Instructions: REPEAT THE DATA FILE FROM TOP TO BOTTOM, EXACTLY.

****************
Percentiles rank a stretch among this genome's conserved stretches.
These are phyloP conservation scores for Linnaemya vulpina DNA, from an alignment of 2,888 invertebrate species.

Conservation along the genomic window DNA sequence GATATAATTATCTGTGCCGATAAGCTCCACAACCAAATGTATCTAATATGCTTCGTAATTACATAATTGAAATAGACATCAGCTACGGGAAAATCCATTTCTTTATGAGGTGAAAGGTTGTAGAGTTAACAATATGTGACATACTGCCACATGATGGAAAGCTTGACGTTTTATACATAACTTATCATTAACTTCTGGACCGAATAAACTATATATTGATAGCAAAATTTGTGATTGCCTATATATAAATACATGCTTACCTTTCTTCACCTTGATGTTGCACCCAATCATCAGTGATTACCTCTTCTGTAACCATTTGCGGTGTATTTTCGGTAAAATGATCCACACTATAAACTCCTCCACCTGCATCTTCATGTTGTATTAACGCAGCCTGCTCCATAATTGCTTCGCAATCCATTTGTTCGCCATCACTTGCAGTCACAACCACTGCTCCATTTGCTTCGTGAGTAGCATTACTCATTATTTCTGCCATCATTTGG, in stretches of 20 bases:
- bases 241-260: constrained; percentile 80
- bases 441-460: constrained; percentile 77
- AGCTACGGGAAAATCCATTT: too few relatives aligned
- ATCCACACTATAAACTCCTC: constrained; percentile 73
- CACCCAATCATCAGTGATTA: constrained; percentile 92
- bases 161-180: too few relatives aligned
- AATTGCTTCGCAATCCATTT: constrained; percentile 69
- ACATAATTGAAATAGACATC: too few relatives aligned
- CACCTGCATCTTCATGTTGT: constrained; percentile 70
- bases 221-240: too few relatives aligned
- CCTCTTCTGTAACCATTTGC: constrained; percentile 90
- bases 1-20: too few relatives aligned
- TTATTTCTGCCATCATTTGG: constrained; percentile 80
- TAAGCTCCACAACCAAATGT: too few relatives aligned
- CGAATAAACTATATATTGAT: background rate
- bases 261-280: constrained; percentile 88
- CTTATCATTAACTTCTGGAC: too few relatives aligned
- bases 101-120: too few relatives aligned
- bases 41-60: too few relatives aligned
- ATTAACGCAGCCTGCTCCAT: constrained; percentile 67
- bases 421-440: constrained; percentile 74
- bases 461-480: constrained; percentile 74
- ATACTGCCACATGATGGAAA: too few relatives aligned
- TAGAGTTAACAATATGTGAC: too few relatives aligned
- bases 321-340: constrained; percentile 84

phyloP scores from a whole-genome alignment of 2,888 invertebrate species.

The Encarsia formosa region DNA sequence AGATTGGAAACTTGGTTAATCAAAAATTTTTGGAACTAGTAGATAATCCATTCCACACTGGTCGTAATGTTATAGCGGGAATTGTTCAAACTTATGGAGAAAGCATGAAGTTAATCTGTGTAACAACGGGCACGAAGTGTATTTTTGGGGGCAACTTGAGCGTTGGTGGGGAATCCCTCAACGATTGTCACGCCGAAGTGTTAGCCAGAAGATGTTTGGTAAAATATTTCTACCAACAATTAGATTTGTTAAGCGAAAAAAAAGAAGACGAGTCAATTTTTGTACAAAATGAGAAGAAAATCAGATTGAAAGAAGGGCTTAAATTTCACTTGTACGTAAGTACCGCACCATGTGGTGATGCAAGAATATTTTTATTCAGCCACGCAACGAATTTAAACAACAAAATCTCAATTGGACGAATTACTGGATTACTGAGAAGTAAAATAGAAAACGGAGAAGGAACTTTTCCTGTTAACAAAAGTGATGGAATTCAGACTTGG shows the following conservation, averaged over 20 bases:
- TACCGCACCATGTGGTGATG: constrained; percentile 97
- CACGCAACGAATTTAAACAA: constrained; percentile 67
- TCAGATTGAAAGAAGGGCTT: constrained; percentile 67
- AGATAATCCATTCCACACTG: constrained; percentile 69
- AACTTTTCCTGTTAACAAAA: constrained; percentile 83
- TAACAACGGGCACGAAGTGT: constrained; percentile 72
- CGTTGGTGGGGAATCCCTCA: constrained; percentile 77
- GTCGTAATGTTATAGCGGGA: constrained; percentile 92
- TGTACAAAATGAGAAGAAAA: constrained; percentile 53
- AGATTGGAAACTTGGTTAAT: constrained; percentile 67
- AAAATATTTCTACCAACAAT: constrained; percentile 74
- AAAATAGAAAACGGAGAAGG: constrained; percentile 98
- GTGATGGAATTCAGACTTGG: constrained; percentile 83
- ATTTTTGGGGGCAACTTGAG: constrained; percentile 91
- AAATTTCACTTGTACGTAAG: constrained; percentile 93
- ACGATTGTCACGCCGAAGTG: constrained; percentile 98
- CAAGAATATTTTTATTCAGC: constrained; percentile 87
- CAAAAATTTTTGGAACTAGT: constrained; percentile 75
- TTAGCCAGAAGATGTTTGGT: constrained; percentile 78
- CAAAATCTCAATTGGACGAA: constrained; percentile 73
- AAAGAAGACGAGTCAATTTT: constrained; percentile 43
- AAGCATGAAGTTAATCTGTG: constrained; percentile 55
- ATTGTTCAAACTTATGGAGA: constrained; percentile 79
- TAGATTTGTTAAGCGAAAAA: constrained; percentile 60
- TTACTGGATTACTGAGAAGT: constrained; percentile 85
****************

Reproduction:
Percentiles rank a stretch among this genome's conserved stretches.
These are phyloP conservation scores for Linnaemya vulpina DNA, from an alignment of 2,888 invertebrate species.

Conservation along the genomic window DNA sequence GATATAATTATCTGTGCCGATAAGCTCCACAACCAAATGTATCTAATATGCTTCGTAATTACATAATTGAAATAGACATCAGCTACGGGAAAATCCATTTCTTTATGAGGTGAAAGGTTGTAGAGTTAACAATATGTGACATACTGCCACATGATGGAAAGCTTGACGTTTTATACATAACTTATCATTAACTTCTGGACCGAATAAACTATATATTGATAGCAAAATTTGTGATTGCCTATATATAAATACATGCTTACCTTTCTTCACCTTGATGTTGCACCCAATCATCAGTGATTACCTCTTCTGTAACCATTTGCGGTGTATTTTCGGTAAAATGATCCACACTATAAACTCCTCCACCTGCATCTTCATGTTGTATTAACGCAGCCTGCTCCATAATTGCTTCGCAATCCATTTGTTCGCCATCACTTGCAGTCACAACCACTGCTCCATTTGCTTCGTGAGTAGCATTACTCATTATTTCTGCCATCATTTGG, in stretches of 20 bases:
- bases 241-260: constrained; percentile 80
- bases 441-460: constrained; percentile 77
- AGCTACGGGAAAATCCATTT: too few relatives aligned
- ATCCACACTATAAACTCCTC: constrained; percentile 73
- CACCCAATCATCAGTGATTA: constrained; percentile 92
- bases 161-180: too few relatives aligned
- AATTGCTTCGCAATCCATTT: constrained; percentile 69
- ACATAATTGAAATAGACATC: too few relatives aligned
- CACCTGCATCTTCATGTTGT: constrained; percentile 70
- bases 221-240: too few relatives aligned
- CCTCTTCTGTAACCATTTGC: constrained; percentile 90
- bases 1-20: too few relatives aligned
- TTATTTCTGCCATCATTTGG: constrained; percentile 80
- TAAGCTCCACAACCAAATGT: too few relatives aligned
- CGAATAAACTATATATTGAT: background rate
- bases 261-280: constrained; percentile 88
- CTTATCATTAACTTCTGGAC: too few relatives aligned
- bases 101-120: too few relatives aligned
- bases 41-60: too few relatives aligned
- ATTAACGCAGCCTGCTCCAT: constrained; percentile 67
- bases 421-440: constrained; percentile 74
- bases 461-480: constrained; percentile 74
- ATACTGCCACATGATGGAAA: too few relatives aligned
- TAGAGTTAACAATATGTGAC: too few relatives aligned
- bases 321-340: constrained; percentile 84

phyloP scores from a whole-genome alignment of 2,888 invertebrate species.

The Encarsia formosa region DNA sequence AGATTGGAAACTTGGTTAATCAAAAATTTTTGGAACTAGTAGATAATCCATTCCACACTGGTCGTAATGTTATAGCGGGAATTGTTCAAACTTATGGAGAAAGCATGAAGTTAATCTGTGTAACAACGGGCACGAAGTGTATTTTTGGGGGCAACTTGAGCGTTGGTGGGGAATCCCTCAACGATTGTCACGCCGAAGTGTTAGCCAGAAGATGTTTGGTAAAATATTTCTACCAACAATTAGATTTGTTAAGCGAAAAAAAAGAAGACGAGTCAATTTTTGTACAAAATGAGAAGAAAATCAGATTGAAAGAAGGGCTTAAATTTCACTTGTACGTAAGTACCGCACCATGTGGTGATGCAAGAATATTTTTATTCAGCCACGCAACGAATTTAAACAACAAAATCTCAATTGGACGAATTACTGGATTACTGAGAAGTAAAATAGAAAACGGAGAAGGAACTTTTCCTGTTAACAAAAGTGATGGAATTCAGACTTGG shows the following conservation, averaged over 20 bases:
- TACCGCACCATGTGGTGATG: constrained; percentile 97
- CACGCAACGAATTTAAACAA: constrained; percentile 67
- TCAGATTGAAAGAAGGGCTT: constrained; percentile 67
- AGATAATCCATTCCACACTG: constrained; percentile 69
- AACTTTTCCTGTTAACAAAA: constrained; percentile 83
- TAACAACGGGCACGAAGTGT: constrained; percentile 72
- CGTTGGTGGGGAATCCCTCA: constrained; percentile 77
- GTCGTAATGTTATAGCGGGA: constrained; percentile 92
- TGTACAAAATGAGAAGAAAA: constrained; percentile 53
- AGATTGGAAACTTGGTTAAT: constrained; percentile 67
- AAAATATTTCTACCAACAAT: constrained; percentile 74
- AAAATAGAAAACGGAGAAGG: constrained; percentile 98
- GTGATGGAATTCAGACTTGG: constrained; percentile 83
- ATTTTTGGGGGCAACTTGAG: constrained; percentile 91
- AAATTTCACTTGTACGTAAG: constrained; percentile 93
- ACGATTGTCACGCCGAAGTG: constrained; percentile 98
- CAAGAATATTTTTATTCAGC: constrained; percentile 87
- CAAAAATTTTTGGAACTAGT: constrained; percentile 75
- TTAGCCAGAAGATGTTTGGT: constrained; percentile 78
- CAAAATCTCAATTGGACGAA: constrained; percentile 73
- AAAGAAGACGAGTCAATTTT: constrained; percentile 43
- AAGCATGAAGTTAATCTGTG: constrained; percentile 55
- ATTGTTCAAACTTATGGAGA: constrained; percentile 79
- TAGATTTGTTAAGCGAAAAA: constrained; percentile 60
- TTACTGGATTACTGAGAAGT: constrained; percentile 85